The median cable barrier installed on Interstate 5 a year ago is working, judging by this Oregon State Police photo Monday. Now if we could only get drivers to pay constant attention, the barrier and other preventative measures would be needed less often.
About 6 on Monday morning, the state police said, a 46-year-old man from Salem was driving south on Interstate 5 near the Boston Mill Road overpass in Linn County when he apparently passed out or died at the wheel of an undetermined cause. His Kia SUV drove off the road to the right and eventually got stuck in a muddy field.
That should have been the sad end of it. But no, other drivers evidently slowed down, congestion ensued, and there were three more crashes involving seven vehicles, the latest at about 10 a.m., nearly four hours after the first.
The state police said the additional crashes “occurred as a result of traffic congestion in the area.” They were being kind. Congestion does not cause crashes. Inattention does. In all three cases, vehicles had to slow down and others either plowed into them or had to brake so hard they lost control .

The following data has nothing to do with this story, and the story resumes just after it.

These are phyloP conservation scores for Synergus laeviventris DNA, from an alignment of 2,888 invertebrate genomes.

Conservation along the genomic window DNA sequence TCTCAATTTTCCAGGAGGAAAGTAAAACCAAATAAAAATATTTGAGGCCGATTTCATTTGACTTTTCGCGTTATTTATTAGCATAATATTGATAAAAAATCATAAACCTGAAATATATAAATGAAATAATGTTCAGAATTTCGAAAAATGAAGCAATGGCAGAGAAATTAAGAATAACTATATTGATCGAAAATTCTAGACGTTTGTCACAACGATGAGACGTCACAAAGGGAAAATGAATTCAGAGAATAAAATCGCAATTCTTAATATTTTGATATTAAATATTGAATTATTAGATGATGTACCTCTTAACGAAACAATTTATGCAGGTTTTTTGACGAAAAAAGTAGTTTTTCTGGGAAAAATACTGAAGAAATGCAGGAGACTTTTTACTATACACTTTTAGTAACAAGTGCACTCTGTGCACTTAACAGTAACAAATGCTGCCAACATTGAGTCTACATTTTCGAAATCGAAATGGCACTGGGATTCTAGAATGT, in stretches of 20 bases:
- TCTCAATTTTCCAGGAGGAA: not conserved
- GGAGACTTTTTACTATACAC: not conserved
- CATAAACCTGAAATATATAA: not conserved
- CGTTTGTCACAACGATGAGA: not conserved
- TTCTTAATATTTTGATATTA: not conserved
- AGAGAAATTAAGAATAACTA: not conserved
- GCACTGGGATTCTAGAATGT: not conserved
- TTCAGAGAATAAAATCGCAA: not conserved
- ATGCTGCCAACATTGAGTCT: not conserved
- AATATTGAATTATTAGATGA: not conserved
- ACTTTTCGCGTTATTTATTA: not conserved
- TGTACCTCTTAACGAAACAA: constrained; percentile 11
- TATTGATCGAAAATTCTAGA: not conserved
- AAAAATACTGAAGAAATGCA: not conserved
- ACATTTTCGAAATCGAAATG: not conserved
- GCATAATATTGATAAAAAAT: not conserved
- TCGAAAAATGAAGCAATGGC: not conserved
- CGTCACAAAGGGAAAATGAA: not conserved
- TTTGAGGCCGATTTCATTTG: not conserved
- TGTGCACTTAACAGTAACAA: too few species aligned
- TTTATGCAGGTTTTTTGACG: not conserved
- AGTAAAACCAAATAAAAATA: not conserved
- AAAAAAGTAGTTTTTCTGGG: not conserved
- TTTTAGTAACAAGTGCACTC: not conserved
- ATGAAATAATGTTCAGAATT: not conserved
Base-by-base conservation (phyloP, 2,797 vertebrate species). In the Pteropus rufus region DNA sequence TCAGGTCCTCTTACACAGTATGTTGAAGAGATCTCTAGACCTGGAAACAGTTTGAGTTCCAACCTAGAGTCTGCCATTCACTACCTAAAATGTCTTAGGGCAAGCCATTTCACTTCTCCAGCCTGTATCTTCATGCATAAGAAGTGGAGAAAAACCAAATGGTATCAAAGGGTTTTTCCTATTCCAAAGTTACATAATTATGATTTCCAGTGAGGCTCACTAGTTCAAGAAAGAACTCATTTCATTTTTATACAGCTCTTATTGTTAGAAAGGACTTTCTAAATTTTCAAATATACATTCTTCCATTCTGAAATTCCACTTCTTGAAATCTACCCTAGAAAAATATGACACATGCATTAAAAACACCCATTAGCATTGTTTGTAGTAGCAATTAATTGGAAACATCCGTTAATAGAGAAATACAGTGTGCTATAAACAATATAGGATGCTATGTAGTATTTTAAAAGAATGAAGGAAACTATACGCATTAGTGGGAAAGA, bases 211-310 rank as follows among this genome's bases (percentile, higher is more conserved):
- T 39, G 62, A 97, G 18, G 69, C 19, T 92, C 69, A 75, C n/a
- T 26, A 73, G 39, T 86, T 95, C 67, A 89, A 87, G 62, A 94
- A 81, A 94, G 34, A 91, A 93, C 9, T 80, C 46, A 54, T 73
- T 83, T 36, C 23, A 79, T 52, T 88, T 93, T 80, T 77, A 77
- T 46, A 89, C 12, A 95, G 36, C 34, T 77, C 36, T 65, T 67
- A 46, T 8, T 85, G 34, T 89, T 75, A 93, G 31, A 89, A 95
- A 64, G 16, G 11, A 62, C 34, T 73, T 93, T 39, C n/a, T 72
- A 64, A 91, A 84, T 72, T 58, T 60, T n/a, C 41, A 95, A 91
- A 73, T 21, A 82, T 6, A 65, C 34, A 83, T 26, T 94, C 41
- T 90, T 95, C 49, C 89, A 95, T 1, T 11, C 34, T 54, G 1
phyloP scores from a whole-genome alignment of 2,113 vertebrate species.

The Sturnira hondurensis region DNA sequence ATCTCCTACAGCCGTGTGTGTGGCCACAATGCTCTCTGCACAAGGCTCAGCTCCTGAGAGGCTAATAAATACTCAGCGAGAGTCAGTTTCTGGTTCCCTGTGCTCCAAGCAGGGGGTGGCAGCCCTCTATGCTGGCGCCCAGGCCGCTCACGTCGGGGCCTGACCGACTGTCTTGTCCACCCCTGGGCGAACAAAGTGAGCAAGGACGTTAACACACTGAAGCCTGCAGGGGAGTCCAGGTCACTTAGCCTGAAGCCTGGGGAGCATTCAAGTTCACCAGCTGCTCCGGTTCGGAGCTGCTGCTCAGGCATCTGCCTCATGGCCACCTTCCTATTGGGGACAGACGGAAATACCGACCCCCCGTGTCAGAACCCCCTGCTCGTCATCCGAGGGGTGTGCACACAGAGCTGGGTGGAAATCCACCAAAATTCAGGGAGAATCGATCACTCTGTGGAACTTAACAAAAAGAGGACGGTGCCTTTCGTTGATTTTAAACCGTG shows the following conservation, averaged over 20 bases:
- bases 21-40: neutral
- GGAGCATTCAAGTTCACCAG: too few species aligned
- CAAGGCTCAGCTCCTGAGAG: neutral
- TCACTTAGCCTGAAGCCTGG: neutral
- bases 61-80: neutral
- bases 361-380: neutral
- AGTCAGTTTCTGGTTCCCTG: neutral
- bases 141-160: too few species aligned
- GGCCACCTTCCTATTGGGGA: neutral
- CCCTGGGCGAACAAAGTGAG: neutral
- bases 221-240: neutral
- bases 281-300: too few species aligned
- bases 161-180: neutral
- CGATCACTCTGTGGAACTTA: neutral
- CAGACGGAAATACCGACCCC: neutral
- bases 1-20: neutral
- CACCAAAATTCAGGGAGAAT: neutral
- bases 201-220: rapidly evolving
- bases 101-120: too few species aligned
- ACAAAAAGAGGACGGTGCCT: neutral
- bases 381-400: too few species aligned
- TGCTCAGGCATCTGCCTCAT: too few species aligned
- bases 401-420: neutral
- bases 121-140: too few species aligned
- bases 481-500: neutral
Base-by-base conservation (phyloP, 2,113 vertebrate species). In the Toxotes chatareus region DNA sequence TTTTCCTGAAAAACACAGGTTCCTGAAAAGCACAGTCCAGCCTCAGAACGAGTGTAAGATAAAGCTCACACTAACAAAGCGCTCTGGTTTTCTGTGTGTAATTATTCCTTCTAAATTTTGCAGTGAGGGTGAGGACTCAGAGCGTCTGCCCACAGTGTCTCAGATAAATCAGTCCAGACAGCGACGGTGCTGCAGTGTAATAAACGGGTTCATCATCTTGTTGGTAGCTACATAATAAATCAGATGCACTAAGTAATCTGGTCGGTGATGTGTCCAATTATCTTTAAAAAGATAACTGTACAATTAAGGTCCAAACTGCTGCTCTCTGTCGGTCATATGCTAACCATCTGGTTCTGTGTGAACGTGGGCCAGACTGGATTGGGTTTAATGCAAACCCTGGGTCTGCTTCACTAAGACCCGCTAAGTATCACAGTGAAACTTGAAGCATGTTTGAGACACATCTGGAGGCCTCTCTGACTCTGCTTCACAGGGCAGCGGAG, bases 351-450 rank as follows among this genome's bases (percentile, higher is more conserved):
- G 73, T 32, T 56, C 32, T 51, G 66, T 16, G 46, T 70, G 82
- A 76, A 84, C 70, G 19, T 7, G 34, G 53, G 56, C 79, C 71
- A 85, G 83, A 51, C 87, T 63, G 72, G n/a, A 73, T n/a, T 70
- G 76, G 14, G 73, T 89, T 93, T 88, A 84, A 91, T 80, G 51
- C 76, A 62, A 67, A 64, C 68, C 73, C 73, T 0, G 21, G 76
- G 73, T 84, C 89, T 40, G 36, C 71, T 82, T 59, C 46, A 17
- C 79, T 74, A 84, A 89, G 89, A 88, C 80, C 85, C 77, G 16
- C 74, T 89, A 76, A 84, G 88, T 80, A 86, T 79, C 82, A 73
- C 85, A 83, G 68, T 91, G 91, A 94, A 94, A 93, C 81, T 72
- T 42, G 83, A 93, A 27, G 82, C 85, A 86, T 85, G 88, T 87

In the second of the additional crashes, an empty truck towing a car trailer was in the left lane, didn’t slow soon enough, braked hard, jack-knifed, hit an RV towing a Jeep in the right lane and then slammed into the cable barrier to the left. Judging by the picture, the cables kept it from careening farther into the median, perhaps even from entering the northbound lanes and causing more havoc there.
ODOT had the cables strung about a year ago under a $7 million contract covering 42 miles of freeway in Linn and Benton counties. This was after there had been 35 reported crossover collisions on I-5 in Linn County alone from 2008 through 2013, resulting in four deaths and 43 injuries.
We didn’t need proof that the barrier was needed. But the photo from Monday’s crash — and the fact that this crash injured no one — makes clear that the cables were a good idea. (hh)